The collaboration between Moreland City Council and H2U – the hydrogen utility™ to move to a zero emissions fleet is gathering significant momentum.
Key steps to implement change across the council are well in place to ensure they are on track to lower net carbon emissions by 22 per cent across the community by 2020. A report labelled Zero Carbon Evolution found “reduction of this scale would see the municipality living within its ‘carbon budget’ and on track to zero carbon”.
“It will also deliver more local renewable energy for Moreland homes and businesses, homes that are more comfortable and consume less energy, resource-smart businesses, more opportunities for people to be active and increased vegetation and urban greenery,” it said.
At its core, Moreland’s Zero Emissions target aims to acknowledge the devastating environmental and social impact of fossil fuels on local communities and the natural world. Furthermore it seeks to identify the need and overall responsibility for businesses to reduce emission from their fleet operations.
In order to move forward, Moreland had to look back to past trends of emissions usage across the stage. In its findings it found that per-capita Victoria was one of the highest greenhouse gas emitters in the world.
The Moreland community alone emitted approximately 1491 kilotonnes (kT) of greenhouse gases in 2011, with almost half coming from electricity in households and businesses, while transport for fleets and other vehicles representing 34 per cent of total emissions.
Recommendations from the Victorian Commission into Environmental Sustainability found that significant reform must occur now to protect the environment for the future generations to enjoy.
“The opportunities to reduce greenhouse gas emissions and limit the severity of climate change are rapidly diminishing. Strong action has to occur now if the risks and their associated costs are to be avoided”
Victorian Commissioner for Environmental Sustainability, 2013
From a internal review into its own fleet, Moreland found that 18 of its 300+ vehicle fleet were responsible for over 50% of its total emissions.
Council waste collection vehicles were deemed the biggest culprits, largely due to the stop/start nature that comes with collecting residential and business rubbish on a daily basis.
What a zero emissions future would look like for fleet
In light of these findings, electric drivetrains and hydrogen fuel cells powered by renewable energy sources are beginning to come into play for the council.
Following on from an electric vehicle fleet study conducted in 2014, the council expanded their battery powered fleet and developed a network of 11 public charging stations.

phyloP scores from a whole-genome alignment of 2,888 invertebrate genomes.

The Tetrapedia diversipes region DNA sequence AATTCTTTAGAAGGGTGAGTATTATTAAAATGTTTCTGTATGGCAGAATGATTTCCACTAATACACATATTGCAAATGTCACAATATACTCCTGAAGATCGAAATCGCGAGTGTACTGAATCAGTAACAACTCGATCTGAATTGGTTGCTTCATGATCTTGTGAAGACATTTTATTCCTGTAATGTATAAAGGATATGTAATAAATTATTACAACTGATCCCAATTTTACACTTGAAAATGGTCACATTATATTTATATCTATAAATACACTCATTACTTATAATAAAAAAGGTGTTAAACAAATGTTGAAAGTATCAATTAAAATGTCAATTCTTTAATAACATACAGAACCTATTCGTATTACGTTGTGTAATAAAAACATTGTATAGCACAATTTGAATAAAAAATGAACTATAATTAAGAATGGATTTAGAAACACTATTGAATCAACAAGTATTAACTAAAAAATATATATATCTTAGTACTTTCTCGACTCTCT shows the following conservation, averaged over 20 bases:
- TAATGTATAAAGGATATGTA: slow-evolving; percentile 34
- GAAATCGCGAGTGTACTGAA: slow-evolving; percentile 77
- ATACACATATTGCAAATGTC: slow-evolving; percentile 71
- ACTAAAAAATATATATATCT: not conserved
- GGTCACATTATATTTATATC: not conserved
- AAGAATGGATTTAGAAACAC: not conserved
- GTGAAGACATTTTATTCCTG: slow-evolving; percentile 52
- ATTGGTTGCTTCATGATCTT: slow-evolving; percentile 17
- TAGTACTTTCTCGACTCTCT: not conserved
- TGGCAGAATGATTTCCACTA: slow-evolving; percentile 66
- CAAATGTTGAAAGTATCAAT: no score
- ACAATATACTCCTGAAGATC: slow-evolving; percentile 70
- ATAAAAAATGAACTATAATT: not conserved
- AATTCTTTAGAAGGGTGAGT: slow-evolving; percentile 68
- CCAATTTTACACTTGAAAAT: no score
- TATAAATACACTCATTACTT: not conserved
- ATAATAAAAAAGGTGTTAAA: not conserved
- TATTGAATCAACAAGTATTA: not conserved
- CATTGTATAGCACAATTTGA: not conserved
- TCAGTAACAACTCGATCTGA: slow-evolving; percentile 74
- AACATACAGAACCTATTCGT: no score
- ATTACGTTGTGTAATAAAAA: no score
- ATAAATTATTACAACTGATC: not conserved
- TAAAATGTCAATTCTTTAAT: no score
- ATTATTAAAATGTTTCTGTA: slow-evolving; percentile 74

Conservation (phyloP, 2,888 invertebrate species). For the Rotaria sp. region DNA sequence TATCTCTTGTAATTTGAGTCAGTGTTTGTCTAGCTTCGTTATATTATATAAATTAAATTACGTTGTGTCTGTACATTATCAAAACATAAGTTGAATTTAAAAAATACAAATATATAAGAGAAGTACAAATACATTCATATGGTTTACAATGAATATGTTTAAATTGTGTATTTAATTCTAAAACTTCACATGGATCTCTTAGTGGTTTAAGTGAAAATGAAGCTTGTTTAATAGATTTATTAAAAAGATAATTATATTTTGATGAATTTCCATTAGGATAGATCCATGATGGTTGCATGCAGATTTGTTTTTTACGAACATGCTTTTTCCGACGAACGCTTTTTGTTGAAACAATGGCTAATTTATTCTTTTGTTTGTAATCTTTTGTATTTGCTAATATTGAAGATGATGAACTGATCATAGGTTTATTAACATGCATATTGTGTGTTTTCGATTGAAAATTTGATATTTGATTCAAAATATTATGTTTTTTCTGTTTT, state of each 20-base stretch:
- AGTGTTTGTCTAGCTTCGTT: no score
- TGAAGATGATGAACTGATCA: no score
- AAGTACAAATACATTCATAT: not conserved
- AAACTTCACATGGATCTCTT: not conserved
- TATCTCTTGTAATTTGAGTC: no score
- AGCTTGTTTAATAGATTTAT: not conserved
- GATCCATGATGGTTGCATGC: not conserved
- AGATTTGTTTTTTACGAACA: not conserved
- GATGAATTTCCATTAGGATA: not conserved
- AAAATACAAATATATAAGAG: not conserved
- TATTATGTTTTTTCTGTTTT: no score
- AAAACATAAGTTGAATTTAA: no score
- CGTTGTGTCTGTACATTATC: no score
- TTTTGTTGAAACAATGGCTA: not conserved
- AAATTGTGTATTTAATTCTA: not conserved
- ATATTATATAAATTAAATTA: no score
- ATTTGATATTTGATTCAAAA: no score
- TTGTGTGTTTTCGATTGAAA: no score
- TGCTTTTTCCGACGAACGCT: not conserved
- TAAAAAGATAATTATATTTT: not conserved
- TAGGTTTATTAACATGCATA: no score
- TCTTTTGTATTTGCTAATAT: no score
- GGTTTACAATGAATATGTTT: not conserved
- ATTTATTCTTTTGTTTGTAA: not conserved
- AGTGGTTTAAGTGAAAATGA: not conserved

The study found that while battery-electric vehicles represent a key technology for small passenger and light commercial vehicles, more work was required to utilise this for heavier fleet such as council waste collection vehicles.
As a result, Moreland has partnered with H2U – the hydrogen utility™ to develop hydrogen fuel cells that can power their vehicles in place of high-emitting diesel vehicles. The economics suggest that over the long term hydrogen for heavy fleet can ultimately be comparative to standard diesel prices that hover around the $1.5/L benchmark.
Already a hydrogen refuelling station plant has been planned for installation in Hadfield that would see up to 3 Hi-Flo dual 35/70 MPa dispensers developed, along with a public dispensing area that would be used to encourage external fleet vehicles and councils to consider a move to hydrogen. A 250m squared indoor and outdoor display section is also in the pipeline to promote education and innovation to the broader public.
Founder and CEO of the team Dr Attilio Pigneri, said the team was proud to be working alongside Moreland on the project.
“We are truly inspired by the knowledge, foresight, enthusiasm and can-do attitude we have encountered at Moreland,” said Dr Pigneri.
“Council’s energy is infectious and their standing as an environmental leader has many councils across Australia eager to follow in Moreland’s footsteps.”
5 key advantages of a hydrogen fuel cell system
In its research H2U has found five potential advancements that using a HFC system would allow:
- Improved Torque – Superior torque delivery using electric traction motor (typically no transmission required);
- Reduced Weight – Vehicle tare weight can be matched or reduced using FCEV technology whilst maintaining the same duty cycle as an internal combustion engine (ICE)
- Comparative Range – Similar or above ICE, without payload compromises
- Fast Refuel Rates – Refuelling time can be similar to ICE (maintaining similar refuelling downtime)
- Lower Noise – Operational noise can reduce by up to 70% (particularly when compared with heavy diesel ICE)
The video below documents how a hydrogen filling station would work using an IC90 compressor.
Where to now?
Moreland Mayor Cr Helen Davidson said a project of this kind aims to revolutionise how councils across the globe operate, particularly in the waste collection sector.
“With the prototype truck to be built locally, Council can continue its transition away from fossil diesel fuel and toward renewable hydrogen for all our heavy fleet vehicles.
“Moreland has always been a recognised leader when it comes to sustainability initiatives and this world first project will take us closer to achieving our zero emissions goal,” Cr Davidson said.
Formal planning of the project is already in advanced stages with for all partners now awaiting the outcome of State and Federal Government funding submissions.
“Everyone in Moreland is responsible for climate change, everyone is vulnerable to the impacts, and everyone must be part of the solution.”
Zero Carbon Evolution Report, June 2014